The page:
As part of the June #TeachWrite Slow Chat on Facebook, the following question was asked:
The truth is if writers don’t feel risk and discomfort every time they start a new piece, they’re doing something wrong. These emotions are a natural part of the process.
That’s why perseverance is the number one character trait a writer needs.
For me, the kind of writing that requires the most fortitude is revising a manuscript that’s been rejected by several publishers.
It’s so, so hard to stay committed to a piece when someone has just told you all the things that are wrong with it.
Here’s some real editorial feedback I received on a manuscript that I’m just starting to revise. So far, it’s been rejected 23 times:
I liked the concept, not the execution.
I liked the concept, but didn’t fall in love with the voice.
The delivery is off-putting.
It’s too abstract for the target audience. I found myself wishing for a more human story.
I’m not getting as much of the science as I would have liked to convince me this would work as a book.
It’s an original concept, but I don't think it's the right fit for my list.
I love the idea, but it’s not as accessible for a picture book audience as I had hoped.
I'm not taken enough with the premise or the approach. I find the second-person address distracting.
The concept is intriguing, but I got lost when the text meandered from one thing to another and felt confused as to how everything fit together. Sometimes the voice seemed forced.
Looking at these comments all together in one place makes me cringe anew.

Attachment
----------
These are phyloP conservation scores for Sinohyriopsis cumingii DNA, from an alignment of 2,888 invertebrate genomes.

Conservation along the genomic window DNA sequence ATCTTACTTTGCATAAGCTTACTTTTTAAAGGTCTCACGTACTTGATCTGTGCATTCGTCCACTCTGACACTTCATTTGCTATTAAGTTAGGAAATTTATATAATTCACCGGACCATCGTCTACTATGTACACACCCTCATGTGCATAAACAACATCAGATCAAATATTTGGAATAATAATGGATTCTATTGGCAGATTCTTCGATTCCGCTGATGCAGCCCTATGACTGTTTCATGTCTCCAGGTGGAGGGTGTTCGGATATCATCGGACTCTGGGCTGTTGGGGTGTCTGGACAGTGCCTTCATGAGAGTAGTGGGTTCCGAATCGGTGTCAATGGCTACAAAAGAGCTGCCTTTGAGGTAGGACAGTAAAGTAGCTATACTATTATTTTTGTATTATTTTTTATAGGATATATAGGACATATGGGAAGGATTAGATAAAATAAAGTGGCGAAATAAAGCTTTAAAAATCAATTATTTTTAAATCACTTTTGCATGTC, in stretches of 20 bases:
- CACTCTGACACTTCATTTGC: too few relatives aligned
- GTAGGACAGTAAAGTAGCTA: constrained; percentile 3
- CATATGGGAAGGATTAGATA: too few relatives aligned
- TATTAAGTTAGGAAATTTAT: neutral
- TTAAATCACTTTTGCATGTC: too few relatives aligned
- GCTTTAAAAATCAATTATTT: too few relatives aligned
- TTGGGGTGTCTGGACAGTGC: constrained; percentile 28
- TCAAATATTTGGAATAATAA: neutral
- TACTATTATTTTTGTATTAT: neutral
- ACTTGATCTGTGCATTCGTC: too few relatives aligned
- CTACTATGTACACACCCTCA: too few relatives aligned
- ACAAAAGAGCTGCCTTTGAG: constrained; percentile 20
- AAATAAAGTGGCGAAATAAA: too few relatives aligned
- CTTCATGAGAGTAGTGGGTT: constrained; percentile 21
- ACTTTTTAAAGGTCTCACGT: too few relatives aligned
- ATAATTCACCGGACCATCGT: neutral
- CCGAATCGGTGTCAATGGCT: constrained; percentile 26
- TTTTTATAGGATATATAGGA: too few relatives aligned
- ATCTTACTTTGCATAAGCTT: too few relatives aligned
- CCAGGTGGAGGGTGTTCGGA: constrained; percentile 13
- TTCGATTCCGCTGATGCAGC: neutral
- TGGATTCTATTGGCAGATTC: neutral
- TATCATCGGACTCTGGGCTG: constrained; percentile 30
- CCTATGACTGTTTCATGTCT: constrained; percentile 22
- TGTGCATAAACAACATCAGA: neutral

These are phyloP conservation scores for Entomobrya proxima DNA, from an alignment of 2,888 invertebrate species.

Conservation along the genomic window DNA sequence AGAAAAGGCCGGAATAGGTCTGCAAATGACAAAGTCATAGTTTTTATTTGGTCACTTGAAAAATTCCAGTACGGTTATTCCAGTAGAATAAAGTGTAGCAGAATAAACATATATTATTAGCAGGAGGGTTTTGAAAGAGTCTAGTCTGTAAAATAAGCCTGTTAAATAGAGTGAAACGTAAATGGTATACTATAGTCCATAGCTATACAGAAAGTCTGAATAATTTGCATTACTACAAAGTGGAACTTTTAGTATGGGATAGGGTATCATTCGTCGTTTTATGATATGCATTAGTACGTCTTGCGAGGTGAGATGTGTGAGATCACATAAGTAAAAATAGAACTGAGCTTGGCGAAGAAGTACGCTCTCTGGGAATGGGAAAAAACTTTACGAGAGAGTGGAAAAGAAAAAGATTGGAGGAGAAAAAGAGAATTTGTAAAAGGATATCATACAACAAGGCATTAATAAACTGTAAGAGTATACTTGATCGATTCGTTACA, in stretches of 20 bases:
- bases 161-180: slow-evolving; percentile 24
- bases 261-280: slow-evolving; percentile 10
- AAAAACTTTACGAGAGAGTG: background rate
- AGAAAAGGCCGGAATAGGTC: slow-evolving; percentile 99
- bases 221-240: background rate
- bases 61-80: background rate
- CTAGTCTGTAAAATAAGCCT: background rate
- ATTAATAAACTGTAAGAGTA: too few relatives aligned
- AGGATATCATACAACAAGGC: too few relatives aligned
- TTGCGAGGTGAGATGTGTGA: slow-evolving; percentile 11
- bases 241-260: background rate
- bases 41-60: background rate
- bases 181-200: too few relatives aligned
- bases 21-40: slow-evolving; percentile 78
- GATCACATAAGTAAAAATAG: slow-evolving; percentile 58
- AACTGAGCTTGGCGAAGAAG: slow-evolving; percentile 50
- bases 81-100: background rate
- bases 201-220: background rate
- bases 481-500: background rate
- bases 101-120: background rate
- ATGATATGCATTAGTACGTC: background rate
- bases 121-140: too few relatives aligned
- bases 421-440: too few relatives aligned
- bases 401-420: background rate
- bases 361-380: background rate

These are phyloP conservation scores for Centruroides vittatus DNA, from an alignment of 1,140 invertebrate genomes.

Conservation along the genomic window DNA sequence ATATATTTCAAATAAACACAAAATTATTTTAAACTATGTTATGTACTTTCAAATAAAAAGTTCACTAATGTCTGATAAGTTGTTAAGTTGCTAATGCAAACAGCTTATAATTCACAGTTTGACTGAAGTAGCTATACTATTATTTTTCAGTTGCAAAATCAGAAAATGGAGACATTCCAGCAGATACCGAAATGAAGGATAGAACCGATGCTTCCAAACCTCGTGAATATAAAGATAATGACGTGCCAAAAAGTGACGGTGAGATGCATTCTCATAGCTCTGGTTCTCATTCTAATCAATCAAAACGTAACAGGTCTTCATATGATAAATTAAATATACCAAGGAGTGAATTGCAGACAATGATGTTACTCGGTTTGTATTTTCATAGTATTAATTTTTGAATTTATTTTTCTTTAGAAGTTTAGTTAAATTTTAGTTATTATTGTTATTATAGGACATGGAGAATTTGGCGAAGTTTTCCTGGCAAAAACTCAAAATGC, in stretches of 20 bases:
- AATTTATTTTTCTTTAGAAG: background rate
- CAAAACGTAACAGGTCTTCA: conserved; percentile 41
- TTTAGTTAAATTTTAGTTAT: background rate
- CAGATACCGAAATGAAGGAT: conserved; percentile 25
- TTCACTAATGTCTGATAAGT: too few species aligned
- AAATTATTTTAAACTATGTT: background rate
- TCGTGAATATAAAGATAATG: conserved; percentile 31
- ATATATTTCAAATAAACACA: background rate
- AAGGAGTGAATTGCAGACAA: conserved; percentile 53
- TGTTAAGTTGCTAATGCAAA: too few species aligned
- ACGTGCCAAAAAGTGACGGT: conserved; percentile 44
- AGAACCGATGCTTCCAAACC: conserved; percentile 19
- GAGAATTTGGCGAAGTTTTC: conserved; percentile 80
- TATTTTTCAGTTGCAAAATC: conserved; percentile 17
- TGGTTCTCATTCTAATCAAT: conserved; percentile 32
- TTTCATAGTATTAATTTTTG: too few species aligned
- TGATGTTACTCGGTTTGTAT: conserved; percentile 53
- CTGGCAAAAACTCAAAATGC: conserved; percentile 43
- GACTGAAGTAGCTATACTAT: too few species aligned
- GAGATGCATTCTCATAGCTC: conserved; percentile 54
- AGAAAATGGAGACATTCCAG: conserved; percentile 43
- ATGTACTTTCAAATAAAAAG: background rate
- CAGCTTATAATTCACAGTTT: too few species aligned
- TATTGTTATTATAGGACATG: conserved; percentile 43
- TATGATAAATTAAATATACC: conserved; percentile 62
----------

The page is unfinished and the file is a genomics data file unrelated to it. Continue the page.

I’m filled with self-doubt, especially as I remember the 30 or so folders collecting dust in my “manuscript graveyard”—the middle drawer of a large filing cabinet in my office.
Each of those folders represents a book that will probably never be published.
As I start to revise, my mind is brimming with fear and dread—even though I’ve successfully published 190 books.
Just imagine how young writers must feel when it’s time for them to revise. After all, they don’t have a history of successful writing to fall back on, to give them hope and confidence that they can transform their marked-up draft from okay to outstanding.
During school visits, students often ask me why I keep on revising, why I don’t just give up. What they’re really asking is: Why should they revise? Why shouldn’t they give up?
And here’s the best answer I know: Because as I face a rewrite, fear and dread aren’t the only emotions I feel. I also feel excitement.
I’m excited to share ideas and information I’m passionate about with other people, and the only way to do that is by summoning my courage and diving in.
That’s what fuels my perseverance. It’s what ke